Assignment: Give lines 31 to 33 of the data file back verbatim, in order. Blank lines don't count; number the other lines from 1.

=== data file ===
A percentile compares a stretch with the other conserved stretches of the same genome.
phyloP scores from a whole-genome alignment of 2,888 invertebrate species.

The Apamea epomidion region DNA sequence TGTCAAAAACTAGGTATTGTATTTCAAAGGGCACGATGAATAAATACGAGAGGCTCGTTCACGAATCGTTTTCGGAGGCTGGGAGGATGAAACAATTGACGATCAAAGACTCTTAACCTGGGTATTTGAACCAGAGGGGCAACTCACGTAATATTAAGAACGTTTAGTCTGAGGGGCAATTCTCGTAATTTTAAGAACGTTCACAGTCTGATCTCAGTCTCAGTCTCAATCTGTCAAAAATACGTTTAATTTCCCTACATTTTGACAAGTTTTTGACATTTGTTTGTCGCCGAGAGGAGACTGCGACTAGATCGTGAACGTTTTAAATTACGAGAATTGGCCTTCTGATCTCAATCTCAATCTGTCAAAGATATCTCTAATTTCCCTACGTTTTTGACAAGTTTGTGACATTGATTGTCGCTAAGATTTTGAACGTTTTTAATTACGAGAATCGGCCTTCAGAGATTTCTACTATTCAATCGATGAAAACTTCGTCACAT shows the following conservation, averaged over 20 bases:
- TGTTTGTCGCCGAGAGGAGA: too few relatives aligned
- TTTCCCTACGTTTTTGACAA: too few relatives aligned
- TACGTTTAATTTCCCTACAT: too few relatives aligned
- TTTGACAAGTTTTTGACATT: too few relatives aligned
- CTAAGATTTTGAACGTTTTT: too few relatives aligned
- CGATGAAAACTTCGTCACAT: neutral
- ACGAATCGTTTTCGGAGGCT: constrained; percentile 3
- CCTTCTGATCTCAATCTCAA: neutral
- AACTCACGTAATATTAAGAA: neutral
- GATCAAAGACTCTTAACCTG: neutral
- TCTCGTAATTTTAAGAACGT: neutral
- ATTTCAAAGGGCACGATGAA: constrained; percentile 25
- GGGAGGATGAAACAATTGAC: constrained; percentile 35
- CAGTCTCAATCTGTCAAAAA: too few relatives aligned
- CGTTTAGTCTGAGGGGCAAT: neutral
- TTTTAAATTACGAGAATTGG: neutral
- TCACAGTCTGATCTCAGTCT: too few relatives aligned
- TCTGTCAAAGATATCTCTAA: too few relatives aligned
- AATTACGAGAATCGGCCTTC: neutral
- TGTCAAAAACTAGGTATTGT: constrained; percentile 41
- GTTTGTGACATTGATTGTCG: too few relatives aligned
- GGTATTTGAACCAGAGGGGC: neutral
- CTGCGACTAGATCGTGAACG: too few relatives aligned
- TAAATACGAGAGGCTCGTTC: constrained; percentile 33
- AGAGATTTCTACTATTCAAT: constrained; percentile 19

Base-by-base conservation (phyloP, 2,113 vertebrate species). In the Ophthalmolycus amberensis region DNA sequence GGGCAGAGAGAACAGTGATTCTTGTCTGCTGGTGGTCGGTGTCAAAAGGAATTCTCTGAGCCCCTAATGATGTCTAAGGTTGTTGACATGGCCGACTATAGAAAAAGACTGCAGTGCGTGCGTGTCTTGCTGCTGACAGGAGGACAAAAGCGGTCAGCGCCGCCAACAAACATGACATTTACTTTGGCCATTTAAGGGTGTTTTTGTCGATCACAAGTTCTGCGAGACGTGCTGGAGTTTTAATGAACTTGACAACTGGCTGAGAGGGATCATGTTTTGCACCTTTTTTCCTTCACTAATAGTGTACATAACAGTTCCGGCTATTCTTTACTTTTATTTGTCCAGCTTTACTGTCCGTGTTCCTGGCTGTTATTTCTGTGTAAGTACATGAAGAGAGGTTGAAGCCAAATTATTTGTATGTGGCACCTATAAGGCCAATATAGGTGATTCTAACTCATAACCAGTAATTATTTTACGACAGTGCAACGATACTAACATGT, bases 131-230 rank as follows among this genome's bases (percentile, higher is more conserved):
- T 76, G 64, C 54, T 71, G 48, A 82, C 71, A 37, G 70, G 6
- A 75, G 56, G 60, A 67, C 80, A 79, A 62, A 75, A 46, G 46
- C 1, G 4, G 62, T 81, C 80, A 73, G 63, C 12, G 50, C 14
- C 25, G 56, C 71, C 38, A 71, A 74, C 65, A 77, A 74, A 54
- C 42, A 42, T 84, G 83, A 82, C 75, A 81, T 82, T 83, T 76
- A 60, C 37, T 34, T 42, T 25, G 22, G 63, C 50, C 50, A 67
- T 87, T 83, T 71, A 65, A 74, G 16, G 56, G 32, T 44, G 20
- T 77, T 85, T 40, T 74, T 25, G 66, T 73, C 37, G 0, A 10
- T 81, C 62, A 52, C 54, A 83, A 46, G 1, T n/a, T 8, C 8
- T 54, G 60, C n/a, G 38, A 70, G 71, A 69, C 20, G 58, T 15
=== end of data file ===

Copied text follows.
- A 75, G 56, G 60, A 67, C 80, A 79, A 62, A 75, A 46, G 46
- C 1, G 4, G 62, T 81, C 80, A 73, G 63, C 12, G 50, C 14
- C 25, G 56, C 71, C 38, A 71, A 74, C 65, A 77, A 74, A 54